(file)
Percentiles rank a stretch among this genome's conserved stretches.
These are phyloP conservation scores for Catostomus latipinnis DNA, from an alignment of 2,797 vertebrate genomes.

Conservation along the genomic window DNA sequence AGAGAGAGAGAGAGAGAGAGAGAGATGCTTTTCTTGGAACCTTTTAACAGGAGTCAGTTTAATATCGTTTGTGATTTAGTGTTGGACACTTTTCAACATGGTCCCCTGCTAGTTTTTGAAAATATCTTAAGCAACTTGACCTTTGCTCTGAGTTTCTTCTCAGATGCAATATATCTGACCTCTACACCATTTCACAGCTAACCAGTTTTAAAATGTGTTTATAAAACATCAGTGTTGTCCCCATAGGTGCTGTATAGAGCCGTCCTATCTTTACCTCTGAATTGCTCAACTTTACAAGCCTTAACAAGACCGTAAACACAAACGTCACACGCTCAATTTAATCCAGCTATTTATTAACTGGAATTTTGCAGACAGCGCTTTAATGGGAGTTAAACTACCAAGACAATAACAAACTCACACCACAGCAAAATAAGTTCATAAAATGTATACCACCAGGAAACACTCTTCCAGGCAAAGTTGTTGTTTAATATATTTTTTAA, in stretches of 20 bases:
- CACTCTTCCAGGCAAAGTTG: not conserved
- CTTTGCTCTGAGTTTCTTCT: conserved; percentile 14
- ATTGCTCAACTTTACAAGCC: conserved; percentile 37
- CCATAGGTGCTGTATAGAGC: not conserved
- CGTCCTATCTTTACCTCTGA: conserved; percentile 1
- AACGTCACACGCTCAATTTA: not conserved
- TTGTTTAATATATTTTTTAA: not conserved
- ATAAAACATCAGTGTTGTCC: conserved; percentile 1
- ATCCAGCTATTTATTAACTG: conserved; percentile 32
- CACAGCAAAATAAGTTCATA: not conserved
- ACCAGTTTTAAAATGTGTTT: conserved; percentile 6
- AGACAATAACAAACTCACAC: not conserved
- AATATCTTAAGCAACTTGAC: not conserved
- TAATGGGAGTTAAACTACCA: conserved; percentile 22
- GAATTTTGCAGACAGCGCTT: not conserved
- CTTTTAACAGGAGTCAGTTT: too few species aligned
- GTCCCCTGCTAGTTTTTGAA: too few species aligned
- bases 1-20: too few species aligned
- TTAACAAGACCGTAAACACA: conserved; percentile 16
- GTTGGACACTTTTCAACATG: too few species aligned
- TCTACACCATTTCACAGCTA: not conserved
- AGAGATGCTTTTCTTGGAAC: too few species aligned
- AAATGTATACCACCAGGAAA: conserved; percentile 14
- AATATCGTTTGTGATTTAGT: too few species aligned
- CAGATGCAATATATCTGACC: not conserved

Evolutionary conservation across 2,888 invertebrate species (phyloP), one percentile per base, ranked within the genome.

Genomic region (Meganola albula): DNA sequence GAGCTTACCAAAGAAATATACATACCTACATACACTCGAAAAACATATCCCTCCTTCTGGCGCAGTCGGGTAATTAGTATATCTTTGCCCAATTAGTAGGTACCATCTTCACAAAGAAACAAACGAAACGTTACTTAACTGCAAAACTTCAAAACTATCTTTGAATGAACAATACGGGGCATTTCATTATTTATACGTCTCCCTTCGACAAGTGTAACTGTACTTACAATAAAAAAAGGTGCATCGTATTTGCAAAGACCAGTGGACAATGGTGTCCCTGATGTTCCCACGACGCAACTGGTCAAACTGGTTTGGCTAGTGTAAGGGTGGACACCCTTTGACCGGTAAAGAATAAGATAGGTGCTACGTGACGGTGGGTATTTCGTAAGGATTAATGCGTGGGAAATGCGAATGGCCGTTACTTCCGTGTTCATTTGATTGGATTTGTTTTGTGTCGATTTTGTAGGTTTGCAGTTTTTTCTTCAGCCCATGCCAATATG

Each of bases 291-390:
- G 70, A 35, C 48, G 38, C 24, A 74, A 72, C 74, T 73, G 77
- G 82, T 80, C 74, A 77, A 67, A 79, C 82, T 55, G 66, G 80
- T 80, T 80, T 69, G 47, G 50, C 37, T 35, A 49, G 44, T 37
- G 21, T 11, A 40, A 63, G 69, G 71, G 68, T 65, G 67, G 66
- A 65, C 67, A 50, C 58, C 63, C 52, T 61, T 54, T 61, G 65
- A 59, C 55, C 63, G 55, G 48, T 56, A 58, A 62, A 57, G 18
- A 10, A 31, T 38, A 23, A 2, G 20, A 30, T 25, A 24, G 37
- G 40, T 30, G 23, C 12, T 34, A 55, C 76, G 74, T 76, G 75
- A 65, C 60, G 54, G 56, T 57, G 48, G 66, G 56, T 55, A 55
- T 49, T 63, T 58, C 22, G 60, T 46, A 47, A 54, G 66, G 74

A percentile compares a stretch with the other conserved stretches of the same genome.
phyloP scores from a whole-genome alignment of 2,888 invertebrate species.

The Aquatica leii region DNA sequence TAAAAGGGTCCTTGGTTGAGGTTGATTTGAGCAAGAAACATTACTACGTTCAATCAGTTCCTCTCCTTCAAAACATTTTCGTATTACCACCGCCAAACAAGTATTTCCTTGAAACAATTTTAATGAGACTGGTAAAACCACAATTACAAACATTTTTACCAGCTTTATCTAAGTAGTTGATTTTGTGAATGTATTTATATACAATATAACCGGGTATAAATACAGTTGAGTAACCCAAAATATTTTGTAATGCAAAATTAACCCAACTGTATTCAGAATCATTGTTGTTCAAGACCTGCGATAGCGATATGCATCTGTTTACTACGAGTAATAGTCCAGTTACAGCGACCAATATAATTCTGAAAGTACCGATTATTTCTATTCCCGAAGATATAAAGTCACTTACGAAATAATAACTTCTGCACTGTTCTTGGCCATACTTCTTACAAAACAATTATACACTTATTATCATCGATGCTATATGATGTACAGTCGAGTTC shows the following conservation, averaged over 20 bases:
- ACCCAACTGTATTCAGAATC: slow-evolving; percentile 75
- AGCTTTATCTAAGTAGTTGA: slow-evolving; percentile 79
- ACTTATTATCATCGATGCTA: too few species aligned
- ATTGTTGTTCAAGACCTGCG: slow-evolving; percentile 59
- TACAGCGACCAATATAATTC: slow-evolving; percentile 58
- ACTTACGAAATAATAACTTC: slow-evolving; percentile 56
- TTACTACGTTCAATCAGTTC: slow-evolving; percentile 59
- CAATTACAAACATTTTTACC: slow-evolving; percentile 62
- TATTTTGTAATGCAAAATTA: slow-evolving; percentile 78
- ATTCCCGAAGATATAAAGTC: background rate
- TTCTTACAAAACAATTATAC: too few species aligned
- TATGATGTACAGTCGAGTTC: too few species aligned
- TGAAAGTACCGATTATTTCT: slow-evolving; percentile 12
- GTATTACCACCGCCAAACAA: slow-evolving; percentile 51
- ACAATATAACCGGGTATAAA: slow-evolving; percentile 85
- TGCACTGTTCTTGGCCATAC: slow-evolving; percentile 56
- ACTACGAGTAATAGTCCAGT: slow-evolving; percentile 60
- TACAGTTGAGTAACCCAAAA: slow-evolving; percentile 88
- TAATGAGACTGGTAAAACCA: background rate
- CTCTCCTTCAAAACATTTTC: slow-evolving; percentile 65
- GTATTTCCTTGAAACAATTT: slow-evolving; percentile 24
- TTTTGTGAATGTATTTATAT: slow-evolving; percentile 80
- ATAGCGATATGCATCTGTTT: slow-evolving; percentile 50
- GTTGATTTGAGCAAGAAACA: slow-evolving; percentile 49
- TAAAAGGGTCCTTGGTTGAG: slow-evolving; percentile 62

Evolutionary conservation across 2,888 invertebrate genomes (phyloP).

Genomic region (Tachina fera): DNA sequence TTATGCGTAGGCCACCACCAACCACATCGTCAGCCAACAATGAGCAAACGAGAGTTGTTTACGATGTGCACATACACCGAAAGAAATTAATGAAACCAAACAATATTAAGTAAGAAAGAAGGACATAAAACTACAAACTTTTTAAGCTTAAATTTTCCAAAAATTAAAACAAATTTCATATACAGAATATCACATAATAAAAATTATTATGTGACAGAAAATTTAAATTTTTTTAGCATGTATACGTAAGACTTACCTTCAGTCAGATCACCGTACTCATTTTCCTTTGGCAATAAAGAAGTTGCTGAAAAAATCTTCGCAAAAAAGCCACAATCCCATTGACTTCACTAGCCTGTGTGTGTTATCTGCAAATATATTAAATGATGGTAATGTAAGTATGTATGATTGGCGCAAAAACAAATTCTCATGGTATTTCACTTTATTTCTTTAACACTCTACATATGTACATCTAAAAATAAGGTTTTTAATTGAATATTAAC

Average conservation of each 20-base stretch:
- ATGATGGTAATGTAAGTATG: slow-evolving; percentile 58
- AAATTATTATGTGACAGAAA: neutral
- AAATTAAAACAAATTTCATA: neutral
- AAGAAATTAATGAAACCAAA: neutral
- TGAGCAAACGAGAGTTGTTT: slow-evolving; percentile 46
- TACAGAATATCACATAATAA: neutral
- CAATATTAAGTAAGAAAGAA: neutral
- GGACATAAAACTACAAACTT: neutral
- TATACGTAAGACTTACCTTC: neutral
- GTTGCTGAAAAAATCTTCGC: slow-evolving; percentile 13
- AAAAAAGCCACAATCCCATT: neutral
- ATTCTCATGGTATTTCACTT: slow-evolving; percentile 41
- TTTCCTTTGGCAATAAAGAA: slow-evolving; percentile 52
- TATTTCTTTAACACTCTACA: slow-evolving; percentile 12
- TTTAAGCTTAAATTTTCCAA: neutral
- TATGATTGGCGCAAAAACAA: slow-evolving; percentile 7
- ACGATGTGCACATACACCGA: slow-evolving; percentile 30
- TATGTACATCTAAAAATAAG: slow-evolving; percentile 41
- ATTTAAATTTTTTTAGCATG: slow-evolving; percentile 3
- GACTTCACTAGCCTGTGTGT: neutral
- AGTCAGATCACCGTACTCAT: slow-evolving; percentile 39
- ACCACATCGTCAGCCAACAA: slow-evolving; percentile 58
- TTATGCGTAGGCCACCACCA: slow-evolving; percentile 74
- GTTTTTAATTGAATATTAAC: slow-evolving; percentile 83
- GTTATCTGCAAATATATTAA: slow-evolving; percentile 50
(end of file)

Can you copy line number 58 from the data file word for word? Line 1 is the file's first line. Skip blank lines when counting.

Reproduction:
- GTATTACCACCGCCAAACAA: slow-evolving; percentile 51